The spread of the art form into Western cultures is believed to stem from European sailors returning tattooed from the Polynesian islands back in the 1700s. The word “tattoo” comes from the Polynesian word “tatatau” or “tattau” which means to hit or strike. Over time, a set of styles formed in different parts around the world and continue to evolve, or devolve into "tramp stamps" and bar wire.
Some tattoos, however, are unarguably captivating, such as the traditional Japanese full body suit. These are best known for displaying Japanese mythology and scenes in nature to create a cohesive tattoo with deep traditional and cultural meaning. "Irezumi," the Japanese word for inserting ink and the term used to describe the full body suit, is a beautiful expression of individualism that was meant to remain hidden from the public. Tattoos were banned in Japan in different time periods during the country’s history as they were seen as being criminal.
Dallas has many tattoo artists who specialize in different tattoo styles and world traditions. Carl Hallowell, a Dallas-based tattoo artist with over 26 years of experience, added the sacred Tibori process of Japanese-style tattooing to his skillset in 2019. He also earned the Japanese tattooing title "Horisho" for his mastery in art of irezumi. The process of Tibori is an ancient Japanese technique of tattooing that requires the use of a handmade needle and no automatic tattoo gun. Hallowell uses his own force to push the ink into the dermis layer of the skin.
“In my humble opinion, the constant expression of this form seems to be ‘the essence of the world,’” Hallowell says. “By wearing this work, we emphasize our relationship with that essence.”
Hallowell describes the Japanese traditional tattoo as a depiction of true reality without distortion. The pairing of imagery is extremely important. For those interested in Japanese-style tattoos who don't understand the cultural meanings behind the imagery, an irezumi artist such as Hallowell can help create the story they'd like to tell.
The Japanese body suit is meant to flow with the body. To master the craft of perfecting this massive tattoo, an irezumi artist must first study how each body part connects and what imagery can or can't be used and where its meant to be positioned on the body.
There are over 21,000 tattoo parlors in the U.S. and that number grows each day. With the help of social media, more styles and individual creativity are being explored by tattoo artists all around the world. According to market research team Compare Camp, tattooing is the sixth fast growing American industry and generates an estimated $1.6 billion per year. Tattoos may not be for everybody, but there is far less stigma around the art form than there once was.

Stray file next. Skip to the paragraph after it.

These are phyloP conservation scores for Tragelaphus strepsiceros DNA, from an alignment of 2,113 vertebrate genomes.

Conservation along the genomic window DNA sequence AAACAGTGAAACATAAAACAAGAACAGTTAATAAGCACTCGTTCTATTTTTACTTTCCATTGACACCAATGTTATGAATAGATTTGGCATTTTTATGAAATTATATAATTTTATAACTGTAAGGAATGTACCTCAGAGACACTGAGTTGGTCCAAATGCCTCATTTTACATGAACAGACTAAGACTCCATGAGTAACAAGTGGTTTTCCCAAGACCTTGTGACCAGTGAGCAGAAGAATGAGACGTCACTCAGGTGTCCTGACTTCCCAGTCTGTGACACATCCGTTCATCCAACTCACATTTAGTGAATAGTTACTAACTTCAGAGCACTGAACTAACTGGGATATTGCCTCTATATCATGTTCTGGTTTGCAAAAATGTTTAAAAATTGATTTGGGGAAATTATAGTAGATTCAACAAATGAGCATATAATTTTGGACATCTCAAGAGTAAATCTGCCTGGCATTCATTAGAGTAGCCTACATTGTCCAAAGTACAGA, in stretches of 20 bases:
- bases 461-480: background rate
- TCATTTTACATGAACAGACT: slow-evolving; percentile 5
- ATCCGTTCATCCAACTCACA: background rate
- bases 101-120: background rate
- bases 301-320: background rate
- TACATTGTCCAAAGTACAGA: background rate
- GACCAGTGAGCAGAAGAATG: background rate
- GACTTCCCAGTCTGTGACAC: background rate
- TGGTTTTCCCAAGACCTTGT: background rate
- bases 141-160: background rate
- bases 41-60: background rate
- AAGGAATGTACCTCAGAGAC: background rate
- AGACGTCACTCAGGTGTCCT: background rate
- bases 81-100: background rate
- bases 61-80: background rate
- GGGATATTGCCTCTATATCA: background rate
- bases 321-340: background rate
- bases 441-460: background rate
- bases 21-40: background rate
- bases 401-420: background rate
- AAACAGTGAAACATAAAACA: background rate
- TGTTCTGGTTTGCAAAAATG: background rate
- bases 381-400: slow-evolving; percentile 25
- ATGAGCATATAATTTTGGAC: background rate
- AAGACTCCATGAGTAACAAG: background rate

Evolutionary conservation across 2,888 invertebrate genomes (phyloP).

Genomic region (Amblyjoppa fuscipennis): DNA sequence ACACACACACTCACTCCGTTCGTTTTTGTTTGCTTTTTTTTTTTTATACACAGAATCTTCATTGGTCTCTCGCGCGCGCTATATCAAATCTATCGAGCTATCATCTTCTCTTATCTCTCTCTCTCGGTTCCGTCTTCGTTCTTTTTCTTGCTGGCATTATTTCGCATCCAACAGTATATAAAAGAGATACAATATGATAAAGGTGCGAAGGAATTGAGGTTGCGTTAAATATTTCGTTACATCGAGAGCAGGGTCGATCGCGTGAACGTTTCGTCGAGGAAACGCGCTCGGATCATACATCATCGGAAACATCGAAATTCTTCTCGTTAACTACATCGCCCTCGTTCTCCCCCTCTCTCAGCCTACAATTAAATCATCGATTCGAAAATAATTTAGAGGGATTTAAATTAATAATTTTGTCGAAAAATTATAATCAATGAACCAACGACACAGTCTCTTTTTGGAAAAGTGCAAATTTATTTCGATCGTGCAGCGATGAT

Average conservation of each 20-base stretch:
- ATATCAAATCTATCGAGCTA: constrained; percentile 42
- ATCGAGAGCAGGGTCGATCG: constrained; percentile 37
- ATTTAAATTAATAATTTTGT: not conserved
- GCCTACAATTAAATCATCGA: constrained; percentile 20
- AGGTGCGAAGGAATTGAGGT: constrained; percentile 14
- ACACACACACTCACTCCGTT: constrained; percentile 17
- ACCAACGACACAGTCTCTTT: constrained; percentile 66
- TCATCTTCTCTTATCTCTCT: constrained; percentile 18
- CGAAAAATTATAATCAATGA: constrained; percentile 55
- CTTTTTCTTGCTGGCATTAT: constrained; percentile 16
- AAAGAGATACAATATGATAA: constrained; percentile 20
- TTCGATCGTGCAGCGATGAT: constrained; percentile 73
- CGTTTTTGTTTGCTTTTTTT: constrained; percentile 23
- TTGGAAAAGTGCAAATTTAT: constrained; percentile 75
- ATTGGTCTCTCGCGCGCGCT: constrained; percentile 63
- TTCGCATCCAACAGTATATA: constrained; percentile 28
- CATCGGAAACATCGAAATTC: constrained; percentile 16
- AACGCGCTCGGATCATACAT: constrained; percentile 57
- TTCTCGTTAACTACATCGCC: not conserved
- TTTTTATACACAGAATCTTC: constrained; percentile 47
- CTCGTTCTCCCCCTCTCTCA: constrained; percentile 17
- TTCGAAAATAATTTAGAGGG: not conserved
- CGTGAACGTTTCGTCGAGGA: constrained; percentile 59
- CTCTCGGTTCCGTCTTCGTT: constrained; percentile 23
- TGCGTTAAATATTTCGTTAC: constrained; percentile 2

Texas has its own rule-breaking style of tattooing. Local legends Richard Still, Dave Lum and Chris Trevino get a lot of the credit for being some of the originators of this style. Scott Cooksey, a Dallas-based artist and owner of Lonestar Tattoo, who specializes in Texas-style tattoos, had his hands in its development and eventual perfection.
“As well as specializing in American traditional and Japanese irezumi tattooing, I often combine the two into a hybrid many call the ‘Texas style,’” Cooksey says. “Add a dash of humor and a pinch of crazy and you’re on it. Texans like big and bold and that’s the way the Texas style tattooing is.”
Bold lines, black shading and bright eye-catching colors can shape the perfect Texas-style tattoo. Where American traditional and Texas style differ are in the ideas and concepts behind the tattoos. Cooksey describes Texas style tattoos as crazier, wilder and more expressive compared to American traditional tattoos. One rule that is true to both styles is that artists make sure people can see the tattoo from across the room.
Cooksey encourages people who are interested in a Texas-style tattoo to take their time with their process.
“My best advice to someone wanting to get an American traditional, Texas-style tattoo, or irezumi for that matter, is do your homework,” Cooksey says. “Find out who is doing the specific style you want and who is doing it well. The good ones aren’t cheap and the cheap ones aren’t good — remember that.”
Another local trend is relatively new and branches away from traditional and old school tattoo styles. Watercolor tattoos are, in a sense, self-explanatory: The tattooist attempts to create a look that resembles the unique style and aesthetic of watercolor paintings. It's hard to trace who created this tattoo style but its popularity continues through clients walking into tattoo shops with watercolor tattoo pictures and painting examples they wanted to emulate.
Chubbs, a tattoo artist at Sinners Tattoo, says he did his first watercolor tattoo on the spot when a customer came in a couple of years ago. Chubbs says he loves working with color in general so he naturally gravitated toward doing watercolor tattoos as a specialty.
“I love the chaotic beauty of them,” Chubbs says. “Nothing looks perfect, it’s kind of more free expression in tattooing.”
A watercolor tattoo could be defined as a bright, vivid tattoo made up of a number of subtle color gradients and techniques that create a more gradual color fade-out, and by the use of thin outlines, if there are any.
Chubbs says that at first clients would come in looking to get small water color ideas tattooed on them. Now some of his clients are walking in for half sleeves with a watercolor look.
“I have people coming in from Colorado and all sorts of places to get watercolor tattoos,” he says.